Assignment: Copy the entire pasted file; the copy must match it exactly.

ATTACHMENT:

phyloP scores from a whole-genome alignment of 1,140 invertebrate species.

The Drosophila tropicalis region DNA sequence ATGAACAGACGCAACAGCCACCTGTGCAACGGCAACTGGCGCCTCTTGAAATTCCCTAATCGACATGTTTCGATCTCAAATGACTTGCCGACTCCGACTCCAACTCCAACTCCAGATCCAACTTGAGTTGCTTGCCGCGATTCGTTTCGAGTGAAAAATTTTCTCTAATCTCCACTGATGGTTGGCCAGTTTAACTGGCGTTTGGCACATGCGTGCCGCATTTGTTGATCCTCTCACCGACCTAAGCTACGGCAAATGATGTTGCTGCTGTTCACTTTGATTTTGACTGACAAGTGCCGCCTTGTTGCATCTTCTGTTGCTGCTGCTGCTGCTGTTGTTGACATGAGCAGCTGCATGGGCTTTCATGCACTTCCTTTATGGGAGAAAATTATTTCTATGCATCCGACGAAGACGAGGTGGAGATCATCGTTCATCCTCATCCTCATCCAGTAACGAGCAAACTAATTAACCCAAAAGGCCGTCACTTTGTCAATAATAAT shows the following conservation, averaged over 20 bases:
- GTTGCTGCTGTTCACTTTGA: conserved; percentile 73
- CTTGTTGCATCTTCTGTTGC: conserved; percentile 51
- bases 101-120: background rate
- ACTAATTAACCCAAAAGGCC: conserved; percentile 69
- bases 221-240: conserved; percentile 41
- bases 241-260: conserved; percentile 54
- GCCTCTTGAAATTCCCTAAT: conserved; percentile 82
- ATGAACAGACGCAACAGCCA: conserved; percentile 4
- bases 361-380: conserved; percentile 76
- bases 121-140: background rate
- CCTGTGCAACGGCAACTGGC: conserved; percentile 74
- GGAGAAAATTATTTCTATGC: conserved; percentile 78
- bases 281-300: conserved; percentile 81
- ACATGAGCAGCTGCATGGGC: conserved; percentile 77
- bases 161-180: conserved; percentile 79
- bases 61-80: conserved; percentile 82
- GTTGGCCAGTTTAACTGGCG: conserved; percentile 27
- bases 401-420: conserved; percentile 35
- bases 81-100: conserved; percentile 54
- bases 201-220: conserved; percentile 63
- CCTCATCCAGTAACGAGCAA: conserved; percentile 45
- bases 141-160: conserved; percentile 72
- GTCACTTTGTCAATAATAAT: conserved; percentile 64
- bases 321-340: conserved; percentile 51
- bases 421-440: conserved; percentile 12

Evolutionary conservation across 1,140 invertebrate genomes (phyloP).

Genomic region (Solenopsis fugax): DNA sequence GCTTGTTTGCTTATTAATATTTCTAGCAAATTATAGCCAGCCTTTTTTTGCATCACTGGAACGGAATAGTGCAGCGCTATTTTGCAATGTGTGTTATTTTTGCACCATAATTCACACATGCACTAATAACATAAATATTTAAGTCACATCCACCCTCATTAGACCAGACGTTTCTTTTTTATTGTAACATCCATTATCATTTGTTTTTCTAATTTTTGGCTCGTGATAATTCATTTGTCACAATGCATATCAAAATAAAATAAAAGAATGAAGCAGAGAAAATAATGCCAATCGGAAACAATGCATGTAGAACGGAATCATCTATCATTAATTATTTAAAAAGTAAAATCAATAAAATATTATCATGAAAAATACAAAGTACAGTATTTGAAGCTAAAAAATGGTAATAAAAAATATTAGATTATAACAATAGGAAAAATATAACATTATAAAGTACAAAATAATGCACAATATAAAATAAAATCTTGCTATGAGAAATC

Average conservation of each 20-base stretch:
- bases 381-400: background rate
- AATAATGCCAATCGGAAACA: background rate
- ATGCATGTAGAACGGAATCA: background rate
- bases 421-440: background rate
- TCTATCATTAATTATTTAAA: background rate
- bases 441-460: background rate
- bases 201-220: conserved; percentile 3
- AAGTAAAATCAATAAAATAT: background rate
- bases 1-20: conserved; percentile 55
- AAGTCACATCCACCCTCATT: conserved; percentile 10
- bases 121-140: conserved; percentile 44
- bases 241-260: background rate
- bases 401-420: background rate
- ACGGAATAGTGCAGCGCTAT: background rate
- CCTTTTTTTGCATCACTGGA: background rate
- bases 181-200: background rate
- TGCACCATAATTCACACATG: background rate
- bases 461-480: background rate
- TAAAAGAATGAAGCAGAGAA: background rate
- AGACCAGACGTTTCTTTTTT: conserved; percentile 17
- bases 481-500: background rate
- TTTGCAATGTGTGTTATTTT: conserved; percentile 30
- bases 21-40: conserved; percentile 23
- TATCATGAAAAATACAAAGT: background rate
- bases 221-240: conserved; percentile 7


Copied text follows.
phyloP scores from a whole-genome alignment of 1,140 invertebrate species.

The Drosophila tropicalis region DNA sequence ATGAACAGACGCAACAGCCACCTGTGCAACGGCAACTGGCGCCTCTTGAAATTCCCTAATCGACATGTTTCGATCTCAAATGACTTGCCGACTCCGACTCCAACTCCAACTCCAGATCCAACTTGAGTTGCTTGCCGCGATTCGTTTCGAGTGAAAAATTTTCTCTAATCTCCACTGATGGTTGGCCAGTTTAACTGGCGTTTGGCACATGCGTGCCGCATTTGTTGATCCTCTCACCGACCTAAGCTACGGCAAATGATGTTGCTGCTGTTCACTTTGATTTTGACTGACAAGTGCCGCCTTGTTGCATCTTCTGTTGCTGCTGCTGCTGCTGTTGTTGACATGAGCAGCTGCATGGGCTTTCATGCACTTCCTTTATGGGAGAAAATTATTTCTATGCATCCGACGAAGACGAGGTGGAGATCATCGTTCATCCTCATCCTCATCCAGTAACGAGCAAACTAATTAACCCAAAAGGCCGTCACTTTGTCAATAATAAT shows the following conservation, averaged over 20 bases:
- GTTGCTGCTGTTCACTTTGA: conserved; percentile 73
- CTTGTTGCATCTTCTGTTGC: conserved; percentile 51
- bases 101-120: background rate
- ACTAATTAACCCAAAAGGCC: conserved; percentile 69
- bases 221-240: conserved; percentile 41
- bases 241-260: conserved; percentile 54
- GCCTCTTGAAATTCCCTAAT: conserved; percentile 82
- ATGAACAGACGCAACAGCCA: conserved; percentile 4
- bases 361-380: conserved; percentile 76
- bases 121-140: background rate
- CCTGTGCAACGGCAACTGGC: conserved; percentile 74
- GGAGAAAATTATTTCTATGC: conserved; percentile 78
- bases 281-300: conserved; percentile 81
- ACATGAGCAGCTGCATGGGC: conserved; percentile 77
- bases 161-180: conserved; percentile 79
- bases 61-80: conserved; percentile 82
- GTTGGCCAGTTTAACTGGCG: conserved; percentile 27
- bases 401-420: conserved; percentile 35
- bases 81-100: conserved; percentile 54
- bases 201-220: conserved; percentile 63
- CCTCATCCAGTAACGAGCAA: conserved; percentile 45
- bases 141-160: conserved; percentile 72
- GTCACTTTGTCAATAATAAT: conserved; percentile 64
- bases 321-340: conserved; percentile 51
- bases 421-440: conserved; percentile 12

Evolutionary conservation across 1,140 invertebrate genomes (phyloP).

Genomic region (Solenopsis fugax): DNA sequence GCTTGTTTGCTTATTAATATTTCTAGCAAATTATAGCCAGCCTTTTTTTGCATCACTGGAACGGAATAGTGCAGCGCTATTTTGCAATGTGTGTTATTTTTGCACCATAATTCACACATGCACTAATAACATAAATATTTAAGTCACATCCACCCTCATTAGACCAGACGTTTCTTTTTTATTGTAACATCCATTATCATTTGTTTTTCTAATTTTTGGCTCGTGATAATTCATTTGTCACAATGCATATCAAAATAAAATAAAAGAATGAAGCAGAGAAAATAATGCCAATCGGAAACAATGCATGTAGAACGGAATCATCTATCATTAATTATTTAAAAAGTAAAATCAATAAAATATTATCATGAAAAATACAAAGTACAGTATTTGAAGCTAAAAAATGGTAATAAAAAATATTAGATTATAACAATAGGAAAAATATAACATTATAAAGTACAAAATAATGCACAATATAAAATAAAATCTTGCTATGAGAAATC

Average conservation of each 20-base stretch:
- bases 381-400: background rate
- AATAATGCCAATCGGAAACA: background rate
- ATGCATGTAGAACGGAATCA: background rate
- bases 421-440: background rate
- TCTATCATTAATTATTTAAA: background rate
- bases 441-460: background rate
- bases 201-220: conserved; percentile 3
- AAGTAAAATCAATAAAATAT: background rate
- bases 1-20: conserved; percentile 55
- AAGTCACATCCACCCTCATT: conserved; percentile 10
- bases 121-140: conserved; percentile 44
- bases 241-260: background rate
- bases 401-420: background rate
- ACGGAATAGTGCAGCGCTAT: background rate
- CCTTTTTTTGCATCACTGGA: background rate
- bases 181-200: background rate
- TGCACCATAATTCACACATG: background rate
- bases 461-480: background rate
- TAAAAGAATGAAGCAGAGAA: background rate
- AGACCAGACGTTTCTTTTTT: conserved; percentile 17
- bases 481-500: background rate
- TTTGCAATGTGTGTTATTTT: conserved; percentile 30
- bases 21-40: conserved; percentile 23
- TATCATGAAAAATACAAAGT: background rate
- bases 221-240: conserved; percentile 7